Hague Nazi ruling 'provokes impunity' says Cassation Court
But Italy respects decision to annul German compensations10 August, 19:41
The Italian judges said an ICJ ruling in February that upheld Germany's immunity for Nazi war crimes "provokes nothing less than impunity" in countries accused of "crimes against humanity". However, the Italian judges said they recognized they were in the minority of Europeans who felt the same way.
In February the court in The Hague ruled that Italy "failed to recognise the immunity" granted by international law for the Third Reich's crimes.
It ordered Rome to annul compensation orders by Italy's courts for 12 Italians who were taken prisoner by Nazi forces and deported to Germany for slave labor after Benito Mussolini fell from power and Italy abandoned its former ally in September 1943.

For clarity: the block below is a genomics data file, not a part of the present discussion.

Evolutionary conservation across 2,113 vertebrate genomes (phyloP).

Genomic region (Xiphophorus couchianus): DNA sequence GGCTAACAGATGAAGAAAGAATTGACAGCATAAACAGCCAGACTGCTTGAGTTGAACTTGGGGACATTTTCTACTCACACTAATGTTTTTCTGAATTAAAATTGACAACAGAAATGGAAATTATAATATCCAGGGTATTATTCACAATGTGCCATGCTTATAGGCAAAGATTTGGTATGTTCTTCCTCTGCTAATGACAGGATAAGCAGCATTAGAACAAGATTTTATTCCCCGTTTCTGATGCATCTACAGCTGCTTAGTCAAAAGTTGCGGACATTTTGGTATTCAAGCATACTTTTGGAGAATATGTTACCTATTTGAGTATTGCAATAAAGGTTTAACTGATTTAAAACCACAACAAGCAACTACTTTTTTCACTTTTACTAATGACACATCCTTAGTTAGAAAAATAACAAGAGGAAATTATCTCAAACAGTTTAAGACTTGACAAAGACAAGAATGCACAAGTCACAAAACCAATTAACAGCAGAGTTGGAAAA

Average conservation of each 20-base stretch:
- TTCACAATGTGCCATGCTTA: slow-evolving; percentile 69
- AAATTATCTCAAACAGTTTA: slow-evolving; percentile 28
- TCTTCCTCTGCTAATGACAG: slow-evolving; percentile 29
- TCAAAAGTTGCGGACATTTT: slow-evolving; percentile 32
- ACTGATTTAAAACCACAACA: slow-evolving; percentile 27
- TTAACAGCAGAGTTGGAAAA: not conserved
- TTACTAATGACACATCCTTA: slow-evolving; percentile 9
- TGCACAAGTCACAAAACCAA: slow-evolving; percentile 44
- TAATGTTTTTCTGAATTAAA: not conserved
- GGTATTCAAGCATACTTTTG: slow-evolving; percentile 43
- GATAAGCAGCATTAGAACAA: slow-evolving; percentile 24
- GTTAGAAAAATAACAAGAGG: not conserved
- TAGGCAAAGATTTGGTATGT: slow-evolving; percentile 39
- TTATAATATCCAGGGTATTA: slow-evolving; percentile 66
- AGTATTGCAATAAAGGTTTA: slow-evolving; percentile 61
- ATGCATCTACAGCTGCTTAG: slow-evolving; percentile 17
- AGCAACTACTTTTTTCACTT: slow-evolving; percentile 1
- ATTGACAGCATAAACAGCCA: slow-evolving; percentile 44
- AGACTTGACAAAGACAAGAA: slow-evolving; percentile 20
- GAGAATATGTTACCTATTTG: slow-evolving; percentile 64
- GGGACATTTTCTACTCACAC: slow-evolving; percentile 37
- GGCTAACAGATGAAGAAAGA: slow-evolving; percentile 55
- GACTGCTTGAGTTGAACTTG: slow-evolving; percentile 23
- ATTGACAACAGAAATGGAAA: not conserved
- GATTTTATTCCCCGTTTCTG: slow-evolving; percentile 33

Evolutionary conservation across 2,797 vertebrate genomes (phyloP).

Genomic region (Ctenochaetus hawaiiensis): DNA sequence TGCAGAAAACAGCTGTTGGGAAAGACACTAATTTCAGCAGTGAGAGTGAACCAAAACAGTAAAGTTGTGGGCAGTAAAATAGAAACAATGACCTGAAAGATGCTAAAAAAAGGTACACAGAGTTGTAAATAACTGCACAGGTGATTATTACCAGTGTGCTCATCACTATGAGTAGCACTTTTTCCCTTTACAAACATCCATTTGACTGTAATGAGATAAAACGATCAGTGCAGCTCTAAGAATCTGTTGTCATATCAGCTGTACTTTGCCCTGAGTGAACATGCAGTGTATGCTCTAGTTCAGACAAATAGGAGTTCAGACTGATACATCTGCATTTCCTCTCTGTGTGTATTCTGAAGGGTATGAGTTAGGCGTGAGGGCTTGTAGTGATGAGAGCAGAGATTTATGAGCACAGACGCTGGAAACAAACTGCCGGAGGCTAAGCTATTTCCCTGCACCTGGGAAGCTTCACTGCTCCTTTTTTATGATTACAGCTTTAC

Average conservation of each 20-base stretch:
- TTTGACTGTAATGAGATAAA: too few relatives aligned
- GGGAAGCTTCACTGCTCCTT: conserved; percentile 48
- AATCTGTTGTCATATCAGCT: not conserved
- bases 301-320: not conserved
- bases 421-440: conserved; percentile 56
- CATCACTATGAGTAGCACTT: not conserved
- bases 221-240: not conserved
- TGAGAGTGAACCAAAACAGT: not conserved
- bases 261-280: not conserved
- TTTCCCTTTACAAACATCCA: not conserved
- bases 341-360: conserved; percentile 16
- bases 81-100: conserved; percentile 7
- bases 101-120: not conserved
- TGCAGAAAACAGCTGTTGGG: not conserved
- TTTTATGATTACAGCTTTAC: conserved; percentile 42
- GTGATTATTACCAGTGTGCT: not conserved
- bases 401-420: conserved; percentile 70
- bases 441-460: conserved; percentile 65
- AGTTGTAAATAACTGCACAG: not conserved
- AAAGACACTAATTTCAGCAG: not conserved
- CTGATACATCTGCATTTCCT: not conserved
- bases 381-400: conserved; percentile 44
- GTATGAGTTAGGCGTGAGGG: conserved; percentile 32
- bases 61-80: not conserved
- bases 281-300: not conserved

The Cassation Court in May decided to uphold the ruling, the first time the supreme court has done so with a ruling from The Hague on this issue.
In November 2008 Italy and Germany agreed to set up a joint commission to probe legal claims linked to the Second World War, as well as the fate of thousands of Italian deportees.
Then foreign minister Franco Frattini announced the decision at a commemoration service with then German foreign minister Frank-Walter Steinmeier at the former Risiera di San Sabba Nazi concentration camp near Trieste.
Steinmeier, who was the first representative of the German government to visit the camp since the end of WWII, expressed "deep sympathy" over the "suffering" of Italian soldiers who were taken prisoner.
"We owe them and their memory commemoration and explanation, not silence and dismissal," he said.
A former rice mill, the Risiera di San Sabba camp was the only camp with a crematorium in Italy.
More than 3,000 partisans and Jews are thought to have been killed there.
photo: The Risiera di San Sabba